Texas Chainsaw Massacre: The Next Generation is not a good film and is nowhere near the repute of its stars. Henkel recognized their talent and let them take center stage, but at the expense of his primary villain. Leatherface never gets a moment to shine in his own story. He runs around but doesn’t really do much, as it’s all delegated to Vilmer. The family lacks the sense of presence found in the original picture, so they are not as intimidating. I don’t watch a movie with “chainsaw massacre” in the title looking for great depth or character development, but I do look for entertainment and sadly this picture fails on all fronts.
Video and Audio:
Presented in the 1.85:1 aspect ratio, the picture looks quite nice albeit loaded with grain. Colors are strong and flesh tones appear natural throughout.
The DTS-HD MA 2.0 track does a fine job balancing the dialogue and music tracks. There is a lot of screaming in this picture and it sounds pretty great and is free from distortion.
Optional English subtitles are included for anyone in need.
This Collector’s Edition offers two cuts of the film, the original theatrical release (87 minutes) and the extended director’s cut (93 minutes) appearing under the title Return of the Texas Chainsaw Massacre. Both versions are remastered in HD with the director’s cut featuring standard definition inserts of previously excised material.
Writer/ director Kim Henkel contributes an audio commentary on the director’s cut of the film joined by actor Joe Stevens and documentarian Brian Huberman. Henkel is introduced as being gracious and reluctant and this proves to be very apt as he is frequently coaxed to expand upon his answers. Henkel is full of information and shares plenty of production anecdotes once he gets going. Huberman has a lot to say and his behind-the-scenes coverage is frequently mentioned, but is sadly absent from this release. The track is laid-back and conversational and worth a listen.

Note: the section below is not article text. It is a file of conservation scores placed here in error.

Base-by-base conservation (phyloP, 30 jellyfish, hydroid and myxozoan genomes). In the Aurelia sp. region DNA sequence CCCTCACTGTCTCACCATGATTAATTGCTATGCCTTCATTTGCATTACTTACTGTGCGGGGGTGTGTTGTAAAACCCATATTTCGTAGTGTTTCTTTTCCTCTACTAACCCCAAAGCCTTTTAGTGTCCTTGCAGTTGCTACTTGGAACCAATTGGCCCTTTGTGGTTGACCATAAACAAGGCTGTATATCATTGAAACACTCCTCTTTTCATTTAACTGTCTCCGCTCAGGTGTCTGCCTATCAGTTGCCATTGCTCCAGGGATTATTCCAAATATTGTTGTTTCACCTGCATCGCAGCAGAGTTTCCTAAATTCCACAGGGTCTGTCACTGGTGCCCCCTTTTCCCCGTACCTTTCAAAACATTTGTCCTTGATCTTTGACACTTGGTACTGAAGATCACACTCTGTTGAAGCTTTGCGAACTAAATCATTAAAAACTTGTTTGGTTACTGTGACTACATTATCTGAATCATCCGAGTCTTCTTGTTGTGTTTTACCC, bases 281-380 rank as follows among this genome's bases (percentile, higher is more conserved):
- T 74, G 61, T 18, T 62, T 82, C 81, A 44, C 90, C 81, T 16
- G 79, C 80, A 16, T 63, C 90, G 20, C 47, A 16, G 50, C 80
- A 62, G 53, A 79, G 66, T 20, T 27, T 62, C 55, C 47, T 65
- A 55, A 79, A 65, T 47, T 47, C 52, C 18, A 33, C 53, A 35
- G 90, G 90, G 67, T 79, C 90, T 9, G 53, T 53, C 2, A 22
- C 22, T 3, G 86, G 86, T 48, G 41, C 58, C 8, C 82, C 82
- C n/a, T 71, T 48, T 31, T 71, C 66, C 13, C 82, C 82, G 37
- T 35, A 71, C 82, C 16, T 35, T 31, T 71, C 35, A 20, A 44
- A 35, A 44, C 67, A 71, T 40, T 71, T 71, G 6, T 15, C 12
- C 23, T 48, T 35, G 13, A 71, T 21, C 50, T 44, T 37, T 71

The segment The Buzz is Back (12 minutes) finds cinematographer Levie Isaacks discussing his work on the picture. He has a lot of fond memories and also discusses some of the hardships from the production.
Marked for Death (16 minutes) catches up with actor Tyler Shea Cone (Barry), who got his start on this film. He talks about how he got the role and how he approached the character. He also shares a funny story about Leatherface actor Robert Jacks.
Special make-up effects artist J.M. Logan and production designer Deborah Pastor share stories from the shoot in the all-new interview segment If Looks Could Kill: The Return of a “Chainsaw Massacre” (19 minutes). This was Logan’s first gig and he talks about his naivety in tackling the job. Pastor discusses her intentions when dressing the sets and how she navigated certain challenges.
The original theatrical trailer has been included.